We did not come to see Brad Pitt (who had his name emblazoned on a trailer saying he was working for climate change) or some other pop culture star, but one of the most beloved and respected religious leaders of the world – Archbishop Desmond Tutu. Archbishop Tutu was in fine form and worked the crowd with his winning smile, encouraging words, and flair for fine oratory. The crowd went wild when he arrived on stage. He announced that more than half a million signatures were collected by the campaign and presented a symbolic stop watch (the campaign logo) to Yvo de Boer, the Executive Secretary of the UNFCCC – the guy whose job it is to ride herd on all the governments and keep the process going.  

With the wonderful image of Archbishop Tutu doing a little jig at the end of his speech still in my mind, we made our way to the Lutheran Cathedral of Copenhagen for an Ecumenical Celebration for Creation. The church only held 900 and it looked like the standing room had been completely filled on all three levels of the sanctuary. The male and female religious dignitaries came in all colors, shapes and styles of dress from around the world. Opposite them were various secular dignitaries – possibly some of the Danish royalty, leading political figures, and a least one very well decorated military official. By chance, we happened to sit among Norwegian bishops – all Lutherans except one Methodist. The commitment of Norwegian Lutheran bishops was amazing – all of them came on the boat for the events today. The Lutherans were the only denomination and Norway the only country to turn out national religious leaders in such numbers.

Esmeralda and I both were moved by the procession of symbols of what climate change is destroying in terms of habitats and livelihoods.  One basket contained drought-shriveled cobs of maize from Africa. Another held black rocks with white stripes from Greenland – rocks that were laid bare by the melting of glaciers. A third basket contained a lacy piece of white coral from a Pacific island – bleached and deadened by warming oceans.  I thought of Tupou, our choir director, and wished she could be with us to hear the gorgeous voices of choirs from Africa, Greenland and Denmark perform in at least three languages. I was moved when we started singing my favorite UMC hymn, “Here I am Lord”. Given the state of the negotiations and where I am in my life, once again, it called to me in a deep way.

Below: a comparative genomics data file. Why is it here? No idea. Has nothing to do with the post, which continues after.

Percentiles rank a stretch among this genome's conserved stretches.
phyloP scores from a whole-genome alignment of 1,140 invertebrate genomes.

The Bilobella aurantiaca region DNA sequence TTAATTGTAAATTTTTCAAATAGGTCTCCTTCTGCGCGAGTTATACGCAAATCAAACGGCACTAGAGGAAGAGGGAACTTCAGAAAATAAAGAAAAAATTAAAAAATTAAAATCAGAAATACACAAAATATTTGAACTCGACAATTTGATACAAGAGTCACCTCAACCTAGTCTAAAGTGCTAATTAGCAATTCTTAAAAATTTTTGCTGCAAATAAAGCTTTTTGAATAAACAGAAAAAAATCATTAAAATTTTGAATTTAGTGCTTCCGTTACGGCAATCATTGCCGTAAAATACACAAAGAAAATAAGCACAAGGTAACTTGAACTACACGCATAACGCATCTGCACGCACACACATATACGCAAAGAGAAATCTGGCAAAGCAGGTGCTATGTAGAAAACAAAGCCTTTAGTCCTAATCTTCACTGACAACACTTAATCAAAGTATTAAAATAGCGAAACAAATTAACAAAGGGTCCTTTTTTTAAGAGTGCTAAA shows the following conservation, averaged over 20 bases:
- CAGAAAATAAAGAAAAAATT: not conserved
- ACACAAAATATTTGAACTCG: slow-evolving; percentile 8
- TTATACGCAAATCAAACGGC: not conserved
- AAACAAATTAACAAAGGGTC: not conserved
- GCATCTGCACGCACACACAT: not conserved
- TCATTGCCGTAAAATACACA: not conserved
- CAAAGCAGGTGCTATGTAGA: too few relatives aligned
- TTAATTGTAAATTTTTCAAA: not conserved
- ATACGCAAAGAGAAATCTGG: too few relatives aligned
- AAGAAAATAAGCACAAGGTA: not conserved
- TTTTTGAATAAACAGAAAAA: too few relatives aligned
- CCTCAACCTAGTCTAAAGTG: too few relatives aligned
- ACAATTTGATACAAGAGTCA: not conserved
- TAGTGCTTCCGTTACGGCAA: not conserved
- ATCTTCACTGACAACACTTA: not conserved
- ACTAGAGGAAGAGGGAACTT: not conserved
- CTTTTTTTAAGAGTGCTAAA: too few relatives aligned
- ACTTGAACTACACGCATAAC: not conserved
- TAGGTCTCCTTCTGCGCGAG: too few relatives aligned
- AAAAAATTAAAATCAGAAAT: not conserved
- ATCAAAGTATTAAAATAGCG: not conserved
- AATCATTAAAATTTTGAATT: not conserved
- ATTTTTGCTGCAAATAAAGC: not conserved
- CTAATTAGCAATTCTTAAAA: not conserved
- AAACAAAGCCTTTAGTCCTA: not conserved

The Archbishop of Canterbury, Dr. Rowan Williams gave the sermon.  The focus of his remarks was very appropriate for the mid-point of the negotiations. He talked of fear – how we as individuals tend to operate out of fear when it comes to climate change and the government negotiators are too. He said that fear – even if it not irrational, and even if it is not selfish, is still fear. As Christians, as people of faith, we are called to act out of love and compassion. This is our challenge, this is our calling.

With the cathedral bell beginning to toll 350 times, part of a wave of bell-ringing around the world signifying the important goal for greenhouse gas emissions, we processed out of the Sanctuary holding lit candles. We drifted out into the waning Copenhagen light, bearing the blessing of Archbishop Tutu who also was part of the service.  

Our time here has been physically intense – long days, cold and gray weather, missed meals.  It has been emotionally intense. It has required us to listen carefully and well. It has stretched us to grow new skills, learn new things and to be willing to ask hard questions. Our hearts have been touched.  It will take time for us to process all that this has meant for us individually and what this might mean for UMW. We leave, knowing that whatever comes next week, there is still deep, transformative work to be done back home. This work will not be easy. It will not be quick. It will stretch us all.  It is a time to grow spiritually and practically. It is a time to transform our selves, our congregations, our communities and our national policies.  Are we really ready to say “Here I Am Lord”?    
   
See pictures taken by Pat Watkins

 

 
 

© 2014 United Methodist Women